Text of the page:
Textbook pedagogy: Improving chapter summaries encourages collaborative learning

Saladin Textbook CoversIn my field, human anatomy and physiology (A&P), like many others, it is customary to end each textbook chapter with a concept review and self-testing exercises. For the first five editions of my Anatomy & Physiology—The Unity of Form and Function, I titled my end-of-chapter feature “Chapter Review” and its first section, “Review of Key Concepts.” I followed the traditional practice of summarizing the chapter in short declarative sentences like these:

  • Microvilli are short surface extensions of the plasma membrane that increase a cell’s surface area. They are especially well developed on absorptive cells, as in the kidney and small intestine. On some cells, they play a sensory role.
  • Parathyroid hormone is secreted by the parathyroid glands in response to hypocalcemia. It raises blood Ca2+ levels by indirectly stimulating osteoclasts, inhibiting osteoblasts, promoting calcitriol synthesis, and promoting Ca2+ conservation by the kidneys.

When students came to my office distressed over an exam grade saying “I studied so hard for this test and I still got a D”, I found all too many who described their study approach as just reading the chapter reviews and looking at the pictures. This bad impression was reinforced by many woefully inadequate essay answers on topics like the above. It was clear that many were using my summaries like high school students reading Cliff’s Notes in lieu of Shakespeare.

Beginning with my sixth edition (2012), I completely overhauled this. I retitled the section “Assess Your Learning Objectives.” I prefaced it, “To test your knowledge, discuss the following topics with a study partner or in writing, ideally from memory.” I replaced declarative sentences with prompts like these (corresponding to the two previously mentioned topics):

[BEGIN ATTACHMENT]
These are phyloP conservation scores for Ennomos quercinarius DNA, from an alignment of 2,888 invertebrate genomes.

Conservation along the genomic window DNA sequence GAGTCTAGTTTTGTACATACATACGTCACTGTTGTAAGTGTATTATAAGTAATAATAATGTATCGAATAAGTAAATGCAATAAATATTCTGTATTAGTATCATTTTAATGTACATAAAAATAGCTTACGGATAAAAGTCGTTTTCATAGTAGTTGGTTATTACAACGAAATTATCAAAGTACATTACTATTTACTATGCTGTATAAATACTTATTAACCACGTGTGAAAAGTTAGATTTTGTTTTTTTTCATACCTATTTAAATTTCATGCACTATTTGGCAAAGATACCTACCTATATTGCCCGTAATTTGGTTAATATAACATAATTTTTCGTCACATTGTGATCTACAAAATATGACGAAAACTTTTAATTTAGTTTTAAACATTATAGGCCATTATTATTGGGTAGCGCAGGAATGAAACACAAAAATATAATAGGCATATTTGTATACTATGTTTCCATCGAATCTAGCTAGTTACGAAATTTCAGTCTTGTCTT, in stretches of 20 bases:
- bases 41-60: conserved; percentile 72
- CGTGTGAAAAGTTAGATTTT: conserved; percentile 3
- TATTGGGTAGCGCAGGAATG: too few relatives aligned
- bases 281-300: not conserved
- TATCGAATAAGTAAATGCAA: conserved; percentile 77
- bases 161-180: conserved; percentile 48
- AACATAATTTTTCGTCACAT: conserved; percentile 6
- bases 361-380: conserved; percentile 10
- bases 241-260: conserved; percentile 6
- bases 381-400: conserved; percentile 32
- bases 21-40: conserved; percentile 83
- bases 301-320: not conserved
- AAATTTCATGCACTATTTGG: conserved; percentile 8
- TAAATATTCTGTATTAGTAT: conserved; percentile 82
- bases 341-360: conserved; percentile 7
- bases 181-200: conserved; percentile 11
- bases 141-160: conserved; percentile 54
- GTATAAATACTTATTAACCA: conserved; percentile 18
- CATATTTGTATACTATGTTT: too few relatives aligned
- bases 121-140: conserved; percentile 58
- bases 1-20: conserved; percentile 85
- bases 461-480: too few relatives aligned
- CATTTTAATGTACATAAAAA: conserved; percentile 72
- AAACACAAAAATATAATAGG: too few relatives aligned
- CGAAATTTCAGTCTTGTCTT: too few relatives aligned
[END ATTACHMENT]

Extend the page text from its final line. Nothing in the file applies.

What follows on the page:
• Structure and functions of microvilli, and where they are found.
  • The source of parathyroid hormone and multiple mechanisms by which it corrects hypocalcemia.

These tell students what they should know about, but not what to know about it. They put the burden on students to become active learners instead of passive recipients of my own digest. They require students to go back into the meat of the chapter to find out what to know about microvilli or parathyroid hormone, and they encourage collaborative learning.

As an added bonus for me, the new style is more concise than the old. In several cases, one item in the new style replaced two or three items in the older one. This helped to reduce the length of the chapter reviews and control overall textbook length in the face of ever-expanding knowledge in the field.

I have yet to see any of my A&P colleagues follow my example in their books, but in the classroom, I immediately saw much better essay answers and better overall exam grades. I think it was a good pedagogic move, and in a competitive market, I’m proud to be the only author who seems to be doing this so far. Until or unless the idea catches on, I think it favorably sets my books apart from others. But of course, my point in writing this is to welcome emulation.


Ken Saladin writes three college textbooks with McGraw-Hill Education, totaling 17 editions. He is solo author of Anatomy & Physiology: The Unity of Form and Function (recipient of a 2017 McGuffey Textbook Longevity Award) and Human Anatomy, each published in four languages. His third book, Essentials of Anatomy & Physiology, is coauthored with Robin McFarland.